Journal: Environment International, vol. 171, 107640, 2022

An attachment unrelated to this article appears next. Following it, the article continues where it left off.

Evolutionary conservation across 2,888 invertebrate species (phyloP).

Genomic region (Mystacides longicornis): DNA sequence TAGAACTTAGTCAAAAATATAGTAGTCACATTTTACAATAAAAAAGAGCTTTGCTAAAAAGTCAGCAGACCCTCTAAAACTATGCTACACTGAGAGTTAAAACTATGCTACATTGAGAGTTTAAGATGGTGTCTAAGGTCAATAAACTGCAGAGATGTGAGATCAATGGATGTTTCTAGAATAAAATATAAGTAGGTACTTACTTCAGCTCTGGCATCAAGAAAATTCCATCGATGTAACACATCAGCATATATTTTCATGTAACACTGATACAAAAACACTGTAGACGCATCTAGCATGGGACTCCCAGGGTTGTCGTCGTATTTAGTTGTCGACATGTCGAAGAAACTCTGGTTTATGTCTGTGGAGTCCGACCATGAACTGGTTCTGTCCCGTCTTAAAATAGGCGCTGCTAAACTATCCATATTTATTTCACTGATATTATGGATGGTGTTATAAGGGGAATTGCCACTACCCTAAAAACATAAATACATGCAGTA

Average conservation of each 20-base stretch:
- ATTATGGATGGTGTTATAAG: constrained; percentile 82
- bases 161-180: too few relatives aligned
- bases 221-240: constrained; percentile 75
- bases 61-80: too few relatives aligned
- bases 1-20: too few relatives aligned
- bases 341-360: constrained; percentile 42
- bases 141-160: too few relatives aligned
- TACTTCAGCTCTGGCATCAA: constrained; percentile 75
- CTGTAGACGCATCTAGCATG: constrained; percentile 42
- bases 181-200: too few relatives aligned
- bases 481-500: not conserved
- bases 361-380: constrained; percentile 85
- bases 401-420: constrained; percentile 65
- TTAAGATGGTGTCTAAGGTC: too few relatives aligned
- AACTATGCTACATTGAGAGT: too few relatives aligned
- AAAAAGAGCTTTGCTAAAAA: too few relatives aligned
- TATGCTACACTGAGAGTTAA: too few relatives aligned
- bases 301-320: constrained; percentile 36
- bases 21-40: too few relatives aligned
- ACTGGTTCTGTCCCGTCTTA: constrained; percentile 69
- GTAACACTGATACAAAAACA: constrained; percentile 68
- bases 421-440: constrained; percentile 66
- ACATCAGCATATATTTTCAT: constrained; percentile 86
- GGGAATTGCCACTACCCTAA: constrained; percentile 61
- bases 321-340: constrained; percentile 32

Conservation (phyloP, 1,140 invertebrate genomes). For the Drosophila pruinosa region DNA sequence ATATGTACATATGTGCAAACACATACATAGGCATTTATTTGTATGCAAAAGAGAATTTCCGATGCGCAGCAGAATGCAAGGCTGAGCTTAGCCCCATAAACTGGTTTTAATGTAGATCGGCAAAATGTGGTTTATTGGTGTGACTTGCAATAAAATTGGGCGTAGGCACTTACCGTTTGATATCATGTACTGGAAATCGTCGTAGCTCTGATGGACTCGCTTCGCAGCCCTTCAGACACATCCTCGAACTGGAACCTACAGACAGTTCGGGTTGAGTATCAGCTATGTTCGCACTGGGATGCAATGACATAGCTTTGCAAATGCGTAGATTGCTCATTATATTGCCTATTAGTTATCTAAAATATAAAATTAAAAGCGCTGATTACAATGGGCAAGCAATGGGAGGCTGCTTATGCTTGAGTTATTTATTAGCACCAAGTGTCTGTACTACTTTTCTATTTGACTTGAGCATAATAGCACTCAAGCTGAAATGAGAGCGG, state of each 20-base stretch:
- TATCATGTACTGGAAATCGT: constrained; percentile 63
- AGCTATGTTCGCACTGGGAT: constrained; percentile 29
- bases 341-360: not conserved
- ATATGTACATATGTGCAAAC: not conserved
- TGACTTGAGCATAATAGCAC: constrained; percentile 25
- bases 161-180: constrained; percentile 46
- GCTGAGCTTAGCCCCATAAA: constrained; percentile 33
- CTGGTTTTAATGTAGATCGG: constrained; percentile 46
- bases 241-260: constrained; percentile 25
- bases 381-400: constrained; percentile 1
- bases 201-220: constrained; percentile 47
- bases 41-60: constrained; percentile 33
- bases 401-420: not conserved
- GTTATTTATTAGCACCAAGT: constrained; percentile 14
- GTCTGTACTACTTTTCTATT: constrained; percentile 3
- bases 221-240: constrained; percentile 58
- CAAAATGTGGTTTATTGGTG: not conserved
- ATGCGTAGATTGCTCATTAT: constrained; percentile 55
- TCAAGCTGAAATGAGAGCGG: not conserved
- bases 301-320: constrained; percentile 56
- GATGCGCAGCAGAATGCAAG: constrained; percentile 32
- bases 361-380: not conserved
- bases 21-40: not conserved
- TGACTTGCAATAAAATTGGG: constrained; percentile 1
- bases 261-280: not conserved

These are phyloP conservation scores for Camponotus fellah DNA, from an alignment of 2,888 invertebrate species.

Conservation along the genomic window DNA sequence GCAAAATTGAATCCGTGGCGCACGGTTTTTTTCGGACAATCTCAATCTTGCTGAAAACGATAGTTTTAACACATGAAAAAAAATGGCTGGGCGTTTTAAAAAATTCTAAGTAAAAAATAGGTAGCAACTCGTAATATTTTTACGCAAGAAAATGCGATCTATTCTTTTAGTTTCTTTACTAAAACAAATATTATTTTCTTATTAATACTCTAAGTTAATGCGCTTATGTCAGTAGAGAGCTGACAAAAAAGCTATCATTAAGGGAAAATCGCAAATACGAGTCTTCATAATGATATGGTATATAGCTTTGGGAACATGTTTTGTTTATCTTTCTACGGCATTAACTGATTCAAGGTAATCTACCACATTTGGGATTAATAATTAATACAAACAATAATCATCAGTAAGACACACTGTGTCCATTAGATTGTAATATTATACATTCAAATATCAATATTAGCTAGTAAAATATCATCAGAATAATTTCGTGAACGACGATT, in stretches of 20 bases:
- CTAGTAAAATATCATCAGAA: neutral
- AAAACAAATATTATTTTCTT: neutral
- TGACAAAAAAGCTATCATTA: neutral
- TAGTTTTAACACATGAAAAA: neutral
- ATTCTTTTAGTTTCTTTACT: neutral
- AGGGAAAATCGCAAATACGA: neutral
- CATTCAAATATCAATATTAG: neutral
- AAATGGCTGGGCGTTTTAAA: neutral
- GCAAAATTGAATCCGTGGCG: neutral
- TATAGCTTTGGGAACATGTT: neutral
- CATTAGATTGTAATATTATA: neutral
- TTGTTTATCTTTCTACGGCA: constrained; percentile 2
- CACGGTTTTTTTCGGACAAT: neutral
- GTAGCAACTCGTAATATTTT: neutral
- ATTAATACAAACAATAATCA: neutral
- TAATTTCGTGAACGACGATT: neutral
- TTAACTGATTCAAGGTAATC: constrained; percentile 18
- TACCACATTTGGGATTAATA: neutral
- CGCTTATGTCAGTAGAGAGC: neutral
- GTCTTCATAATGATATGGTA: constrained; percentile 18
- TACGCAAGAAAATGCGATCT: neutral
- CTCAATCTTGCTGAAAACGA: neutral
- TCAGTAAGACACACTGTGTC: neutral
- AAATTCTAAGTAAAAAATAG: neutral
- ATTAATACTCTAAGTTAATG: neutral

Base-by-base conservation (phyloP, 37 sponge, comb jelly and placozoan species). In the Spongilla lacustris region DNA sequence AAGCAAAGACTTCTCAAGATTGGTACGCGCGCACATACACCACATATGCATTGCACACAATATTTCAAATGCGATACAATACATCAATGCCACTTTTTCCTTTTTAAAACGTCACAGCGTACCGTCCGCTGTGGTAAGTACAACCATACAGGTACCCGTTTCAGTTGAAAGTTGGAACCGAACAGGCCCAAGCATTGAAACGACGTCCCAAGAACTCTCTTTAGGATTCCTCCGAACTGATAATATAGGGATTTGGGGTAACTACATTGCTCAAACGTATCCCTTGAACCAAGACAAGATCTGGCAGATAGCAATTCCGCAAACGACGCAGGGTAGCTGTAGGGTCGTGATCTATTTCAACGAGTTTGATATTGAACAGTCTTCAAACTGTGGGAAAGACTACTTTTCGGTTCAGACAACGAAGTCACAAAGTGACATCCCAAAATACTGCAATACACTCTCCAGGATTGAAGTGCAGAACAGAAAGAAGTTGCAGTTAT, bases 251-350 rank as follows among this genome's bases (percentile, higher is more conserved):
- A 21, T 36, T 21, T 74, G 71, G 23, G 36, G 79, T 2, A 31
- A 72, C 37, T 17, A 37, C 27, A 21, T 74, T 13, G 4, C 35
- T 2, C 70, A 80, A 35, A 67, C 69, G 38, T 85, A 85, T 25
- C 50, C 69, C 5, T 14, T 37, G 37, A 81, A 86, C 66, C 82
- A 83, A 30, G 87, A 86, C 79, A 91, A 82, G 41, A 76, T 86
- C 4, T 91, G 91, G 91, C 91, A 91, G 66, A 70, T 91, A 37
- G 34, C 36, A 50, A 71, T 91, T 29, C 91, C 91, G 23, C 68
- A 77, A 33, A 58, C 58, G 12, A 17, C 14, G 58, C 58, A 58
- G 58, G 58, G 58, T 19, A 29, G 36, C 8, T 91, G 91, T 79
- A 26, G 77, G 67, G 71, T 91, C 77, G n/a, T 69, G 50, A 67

With the current possible presence of thousands of PFAS compounds in industrial emissions, there is an increasing need to assess the impacts of PFAS regulation of conventional PFAS on one hand and the exposure to emerging and yet unknown PFAS on the other. Today’s analytical methodologies using targeted approaches are not sufficient to determine the complete suite of PFAS present. To evaluate the presence of unknown PFAS, we investigated in this study the occurrence of an extended range of target PFAS in various species from the marine and terrestrial Norwegian environment, in relation to the extractable organic fluorine (EOF), which yields the total amount of organic fluorine. The results showed a varying presence of extractable fluorinated organics, with glaucous gull eggs, otter liver and polar bear plasma showing the highest EOF and a high abundance of PFAS as well. The targeted PFAS measurements explained 1% of the organic fluorine for moose liver as the lowest and 94% for otter liver as the highest. PFCAs like trifluoro acetic acid (TFA, reported semi-quantitatively), played a major role in explaining the organic fluorine present. Emerging PFAS as the perfluoroethylcyclohexane sulfonate (PFECHS), was found in polar bear plasma in quantifiable amounts for the first time, confirming earlier detection in arctic species far removed from emission sources. To enable a complete organic fluorine mass balance in wildlife, new approaches are needed, to uncover the presence of new emerging PFAS as cyclic- or ether PFAS together with chlorinated PFAS as well as fluorinated organic pesticides and pharmaceuticals.